Ready to juice? You’ll need a juicer!

With the variety of models on the market, it can be hard to find the best juicer for your needs. Below are our recommendations, plus a helpful guide on juicer features, prices and pros/cons of the various types.


There are two main types of juicers (also called juice extractors) on the market:

  • Centrifugal juicers are the least expensive and the best value.
  • Masticating juicers are the next step up in quality/power.

As you go up in price, you get better juice extraction and drier pulp, but each has tradeoffs.

Compare Juicers

Centrifugal Juicers

Masticating Juicers


$75 and up (USD)

$300 and up (USD)

How it works

Feeds produce through a spinning blade

Chews produce with one or two augers
(called twin-gear)


Best value

Superb with leafy greens

Fast; makes juices in 60 seconds

Drier pulp

Great with most fruits and vegetables

Quiet operation


Can make other items like nut milk and
frozen-banana ‘ice cream’

Some parts are dishwasher-safe.


Not as good with leafy greens as more
expensive juicer types

Slow: up to 5 min. per juice

Loud operation

Produce must be cut into smaller pieces
to prevent clogging


Our Recommendation

In our opinion, centrifugal juicers are the best value. This type of juicer extractor typically does a good job with common juicing ingredients like carrots, apples, celery, citrus, beets and cucumber. Expect to spend between $75 and $300.


There are lots of brands available, but Joe Cross used a Breville juicer throughout Fat, Sick & Nearly Dead. He still uses and endorses them to this day. Note that in the UK and Europe, Breville markets its products under different brands (e.g. Sage, Riviera & Bar, Gastroback). The links below will direct you to the equivalent model. We recommend three Breville centrifugal juicers.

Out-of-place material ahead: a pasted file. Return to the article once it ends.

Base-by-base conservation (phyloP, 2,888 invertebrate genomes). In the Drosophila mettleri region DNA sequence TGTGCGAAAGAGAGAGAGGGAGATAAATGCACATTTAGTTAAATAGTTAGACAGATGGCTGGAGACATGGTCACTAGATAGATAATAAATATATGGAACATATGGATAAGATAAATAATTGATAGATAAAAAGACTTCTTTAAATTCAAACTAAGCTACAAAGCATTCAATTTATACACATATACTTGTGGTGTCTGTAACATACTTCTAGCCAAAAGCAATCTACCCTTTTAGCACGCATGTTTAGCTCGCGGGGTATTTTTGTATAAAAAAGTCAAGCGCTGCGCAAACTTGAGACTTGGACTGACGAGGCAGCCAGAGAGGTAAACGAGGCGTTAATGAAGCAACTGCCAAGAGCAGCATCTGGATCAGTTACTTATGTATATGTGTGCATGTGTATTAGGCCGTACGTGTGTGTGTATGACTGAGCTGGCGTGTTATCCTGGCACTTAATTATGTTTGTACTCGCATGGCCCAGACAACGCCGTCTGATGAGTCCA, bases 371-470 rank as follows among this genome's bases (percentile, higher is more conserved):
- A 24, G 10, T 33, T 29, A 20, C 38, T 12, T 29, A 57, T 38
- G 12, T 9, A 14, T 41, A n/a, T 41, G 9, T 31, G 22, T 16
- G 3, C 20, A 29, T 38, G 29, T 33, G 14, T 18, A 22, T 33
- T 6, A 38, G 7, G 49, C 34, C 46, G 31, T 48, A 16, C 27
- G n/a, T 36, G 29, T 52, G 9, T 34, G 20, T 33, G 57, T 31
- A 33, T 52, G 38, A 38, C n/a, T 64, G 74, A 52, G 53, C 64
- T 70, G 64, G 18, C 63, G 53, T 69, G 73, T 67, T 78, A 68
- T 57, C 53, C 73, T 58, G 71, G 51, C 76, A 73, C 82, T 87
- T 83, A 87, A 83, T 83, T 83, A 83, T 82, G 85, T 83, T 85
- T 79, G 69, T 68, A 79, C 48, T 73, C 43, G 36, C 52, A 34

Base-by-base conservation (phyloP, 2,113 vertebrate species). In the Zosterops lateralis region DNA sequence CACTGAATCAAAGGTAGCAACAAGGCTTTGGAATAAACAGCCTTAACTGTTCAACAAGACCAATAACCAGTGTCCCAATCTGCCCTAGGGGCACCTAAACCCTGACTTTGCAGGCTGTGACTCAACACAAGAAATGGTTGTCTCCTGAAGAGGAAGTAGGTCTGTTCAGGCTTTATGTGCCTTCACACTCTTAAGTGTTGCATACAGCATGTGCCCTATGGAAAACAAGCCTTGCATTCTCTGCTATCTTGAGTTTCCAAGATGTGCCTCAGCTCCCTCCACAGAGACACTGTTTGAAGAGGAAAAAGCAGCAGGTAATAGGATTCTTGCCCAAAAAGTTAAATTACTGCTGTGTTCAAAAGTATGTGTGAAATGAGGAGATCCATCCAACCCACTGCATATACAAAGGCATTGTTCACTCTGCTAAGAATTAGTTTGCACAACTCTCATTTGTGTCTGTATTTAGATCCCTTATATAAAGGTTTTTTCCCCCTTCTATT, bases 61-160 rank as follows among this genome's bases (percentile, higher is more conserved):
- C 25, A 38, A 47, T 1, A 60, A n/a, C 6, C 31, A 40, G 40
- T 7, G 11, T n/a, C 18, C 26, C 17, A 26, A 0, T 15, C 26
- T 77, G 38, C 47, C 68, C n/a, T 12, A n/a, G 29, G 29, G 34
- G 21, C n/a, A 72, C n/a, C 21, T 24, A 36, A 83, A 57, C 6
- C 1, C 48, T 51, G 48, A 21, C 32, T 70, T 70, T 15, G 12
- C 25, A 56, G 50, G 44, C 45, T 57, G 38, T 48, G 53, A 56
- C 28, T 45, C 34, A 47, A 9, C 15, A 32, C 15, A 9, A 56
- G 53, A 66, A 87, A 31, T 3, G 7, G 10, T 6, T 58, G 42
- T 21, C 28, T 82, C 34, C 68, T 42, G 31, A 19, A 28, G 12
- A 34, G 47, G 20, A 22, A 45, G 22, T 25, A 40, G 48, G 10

Breville Juice Fountain Plus (about $150)

We think this juicer is the best value. It does a good job with most produce, and has a large enough pulp basket and juice carafe to make two 20-ounce juices at once. We use this one in the office every day, and it’s the juicer most people doing a Reboot tend to buy.


Breville Juice Fountain Elite (about $300)

This is an upgraded version of the Juice Fountain Plus, with more power and more metal parts (as opposed to plastic). We think it handles leafy greens better than the Juice Fountain Plus, but of course it’s twice the price.


Breville Juice Fountain Compact (about $100)

This smaller juice extractor is less expensive, but also less powerful and has a smaller capacity, so it will make less juice at one time. For an occasional juice that’s fine, but if you are on a Reboot, it could get tedious to empty the pulp basket in the middle of a juicing session.


Of course, there are other brands out there. Less expensive juicers may not handle harder vegetables as well, or may not yield as much juice, so always check reviews at Amazon.com or other websites for any juicer extractor you are considering. Find out more about Joe’s endorsement of Breville juicers, here.


What to Look for in a Centrifugal Juicer

Before you start shopping, here’s what you should know: